If you love to spend your beach time on top of the water rather than in it, you can thank Hobie for helping you do it.
Hobie Alter, the “Henry Ford of surfing,” who revolutionized surfing and put his name on whole lines of surfboards and catamarans, died at age 80, leaving as his legacy a flotilla of floating devices, beginning with the first lighter-than-wood polyurethane foam surfboard crafted more than 50 years ago.
But Alter was not the only man to send Californians skimming over the water.
Peter Westwick is a science historian who directs the Huntington/USC aerospace history project and is coauthor of a book about the history of surfing.
As early as the 1920s, surfing aerospace engineers and scientists who recognized the overlaps of riding water and riding air were noodling around with back-of-the-envelope designs.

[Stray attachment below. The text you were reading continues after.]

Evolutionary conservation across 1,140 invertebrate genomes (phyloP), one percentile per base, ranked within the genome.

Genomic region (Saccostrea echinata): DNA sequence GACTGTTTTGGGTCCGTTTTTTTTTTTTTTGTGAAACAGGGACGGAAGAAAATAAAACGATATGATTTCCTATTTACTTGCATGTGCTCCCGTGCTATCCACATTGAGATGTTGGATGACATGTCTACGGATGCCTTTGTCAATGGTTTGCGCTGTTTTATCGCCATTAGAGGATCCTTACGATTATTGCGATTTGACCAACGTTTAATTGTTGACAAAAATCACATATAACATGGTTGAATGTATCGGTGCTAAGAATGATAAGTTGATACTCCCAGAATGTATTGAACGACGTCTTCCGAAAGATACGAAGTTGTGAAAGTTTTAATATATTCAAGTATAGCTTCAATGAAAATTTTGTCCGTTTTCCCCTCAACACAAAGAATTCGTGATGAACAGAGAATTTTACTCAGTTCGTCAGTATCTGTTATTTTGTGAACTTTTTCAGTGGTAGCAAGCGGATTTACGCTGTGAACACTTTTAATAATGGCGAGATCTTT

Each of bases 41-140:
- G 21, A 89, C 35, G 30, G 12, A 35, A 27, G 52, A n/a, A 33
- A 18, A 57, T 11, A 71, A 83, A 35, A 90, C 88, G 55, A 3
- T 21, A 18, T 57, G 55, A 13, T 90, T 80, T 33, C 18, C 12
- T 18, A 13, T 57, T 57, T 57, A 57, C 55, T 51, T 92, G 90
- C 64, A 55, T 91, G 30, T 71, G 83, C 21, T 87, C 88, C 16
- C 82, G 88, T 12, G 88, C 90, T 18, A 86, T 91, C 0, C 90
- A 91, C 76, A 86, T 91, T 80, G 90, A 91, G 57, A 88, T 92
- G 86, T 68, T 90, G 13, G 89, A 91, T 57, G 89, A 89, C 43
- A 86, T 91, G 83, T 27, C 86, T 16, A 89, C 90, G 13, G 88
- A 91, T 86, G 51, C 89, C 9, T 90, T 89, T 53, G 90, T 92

Rip-riding aerospace engineers at aviation firms as well as at Caltech perfected hydrodynamics for lighter-weight surfboards, “very likely based on hollow airplane wings being built at the time,” Westwick says.
During World War II, L.A. native Bob Simmons managed to study at Caltech, work at Douglas Aircraft and squeeze in surf time; boards of his design became the Formula One speed demons of the waves. Aeronautical engineer Jim Drake made windsurfing workable, and a Douglas Aircraft engineer/surfer named Tom Morey invented the boogie board.
It makes perfect sense, says Westwick: “Experiments with wave tanks, new materials — foam and polyester resins used in aircraft — were being applied to surfboards,” like Hobie Alter’s. Breakthrough aviation materials like fiberglass and resin, “waterproof and very light, were probably the key revolution in surfboard development in 100 years.”
Nowadays, at Silicon Beach, south of LAX, within sight of the ocean waters, other creators of different technologies are crafting new ways for human information to move through the air and the airwaves, as Alter, Simmons and their kind did for the waterborne.